Also, how do you write features that you are assigned differently than those you pitch to an editor yourself? That is, what's it like to cover something someone else may deem special but perhaps you do not?

There's also something to be said for competition for reviews. I remember a publicist friend of mine saying a client was going to fire her because all he wanted was a New York Times review, and because of various scheduling conflicts at the Times and other concerts in the city that night, he wasn't getting it. This was an extremely well-established and well-respected artist, but apparently not...whatever...enough to tip the scale. Reviews are assigned at least a week in advance, so basically newspapers decide what's special enough to be covered before seeing anything. Imagine if the New York Times writers could be at every music event in the city one night, and then pitch what should get reviewed to their editor based on what actually happened at the concerts!

Matthew responds to this post in the comments.
January 20, 2010 1:23 PM | | Comments (2)


Life's a Pitch Why don't we apply the successful marketing and publicity campaigns we see in our everyday lives to the performing arts? Great ideas are right there, ripe for the emulating. And who's responsible for the wide-reaching problems in ticket sales and audience development? Boring artists? Greedy managers? Overstretched marketing departments? We're beyond debating who owns the problem. Let's fix this thing.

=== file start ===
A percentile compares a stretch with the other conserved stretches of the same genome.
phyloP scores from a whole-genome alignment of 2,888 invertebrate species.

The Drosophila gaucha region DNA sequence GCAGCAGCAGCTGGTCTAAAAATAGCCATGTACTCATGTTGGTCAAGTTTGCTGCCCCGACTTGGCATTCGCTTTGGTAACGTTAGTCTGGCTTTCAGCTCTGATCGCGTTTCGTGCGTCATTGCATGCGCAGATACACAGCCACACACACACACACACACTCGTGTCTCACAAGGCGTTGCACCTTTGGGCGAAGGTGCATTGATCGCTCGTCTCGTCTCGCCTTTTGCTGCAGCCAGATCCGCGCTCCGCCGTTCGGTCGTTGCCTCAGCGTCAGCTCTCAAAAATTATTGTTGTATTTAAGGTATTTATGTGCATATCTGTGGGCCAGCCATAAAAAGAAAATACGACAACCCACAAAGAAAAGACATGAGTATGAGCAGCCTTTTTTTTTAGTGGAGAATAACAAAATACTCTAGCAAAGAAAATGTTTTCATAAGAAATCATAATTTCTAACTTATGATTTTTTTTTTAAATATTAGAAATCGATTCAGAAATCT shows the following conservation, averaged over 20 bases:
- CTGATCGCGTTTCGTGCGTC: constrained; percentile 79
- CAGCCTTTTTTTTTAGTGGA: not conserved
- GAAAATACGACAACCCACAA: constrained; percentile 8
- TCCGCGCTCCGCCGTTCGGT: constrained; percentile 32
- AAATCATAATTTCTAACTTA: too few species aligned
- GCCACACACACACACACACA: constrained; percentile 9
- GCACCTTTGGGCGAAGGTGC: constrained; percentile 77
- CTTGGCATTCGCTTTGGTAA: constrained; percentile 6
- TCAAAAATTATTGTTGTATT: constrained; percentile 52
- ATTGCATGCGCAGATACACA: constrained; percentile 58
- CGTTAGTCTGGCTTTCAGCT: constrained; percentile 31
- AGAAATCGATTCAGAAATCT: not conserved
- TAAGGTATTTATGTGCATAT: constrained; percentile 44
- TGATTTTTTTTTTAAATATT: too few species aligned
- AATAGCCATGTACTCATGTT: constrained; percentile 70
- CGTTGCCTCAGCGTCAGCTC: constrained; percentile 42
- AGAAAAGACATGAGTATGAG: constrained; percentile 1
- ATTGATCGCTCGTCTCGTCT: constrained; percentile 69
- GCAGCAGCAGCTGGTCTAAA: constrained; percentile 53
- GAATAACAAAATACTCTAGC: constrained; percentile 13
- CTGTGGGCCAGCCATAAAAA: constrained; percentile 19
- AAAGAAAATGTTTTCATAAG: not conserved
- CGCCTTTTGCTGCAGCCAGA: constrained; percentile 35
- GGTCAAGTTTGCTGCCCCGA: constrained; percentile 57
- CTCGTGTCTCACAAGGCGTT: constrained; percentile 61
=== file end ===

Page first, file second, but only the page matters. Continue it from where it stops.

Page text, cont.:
Amanda Ameer left her position as Publicity Manager at IMG Artists in June 2007 to start First Chair Promotion. She currently represents Hilary Hahn, Gabriel Kahane, The King's Singers, David LangEric Owens, Michael Gordon, Hélène Grimaud, Sondra Radvanovsky and Julia Wolfe, and serves as a consultant to Chamber Music America.

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Archives: 402 entries and counting

A Conversation

Jan 18-22, 2010: I hosted a virtual panel on when and how artists, managers, journalists, presenters and publicists single out musicians for being "special" in their promotion and career-building efforts. Participants included musician, pianist Jonathan Biss; a manager, James Egelhofer at IMG Artists; a critic, Matthew Guerrieri, who blogs at Soho the Dog and writes for the Boston Globe; and a presenter, Michael Kondziolka at University Musical Society in Ann Arbor, Michigan.

- Panel Disband
- One man's obstacle is another's way in
- Oh Mistress Mine...!
- You think they'll have that on the tour?
- The Representative from D.C.

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Now Play It
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MOMA - Eye on Europe
This microsite for one of MOMA's 2006 exhibitions is a(n extreme) lesson in what can be done digitally for special projects (world premieres?).
This website makes me feel impossibly uncool, and I love it for that very reason.
The Metropolitan Opera
Sometimes, when the (performing arts) world gets me down, I go to The Met's website and feel better about it all.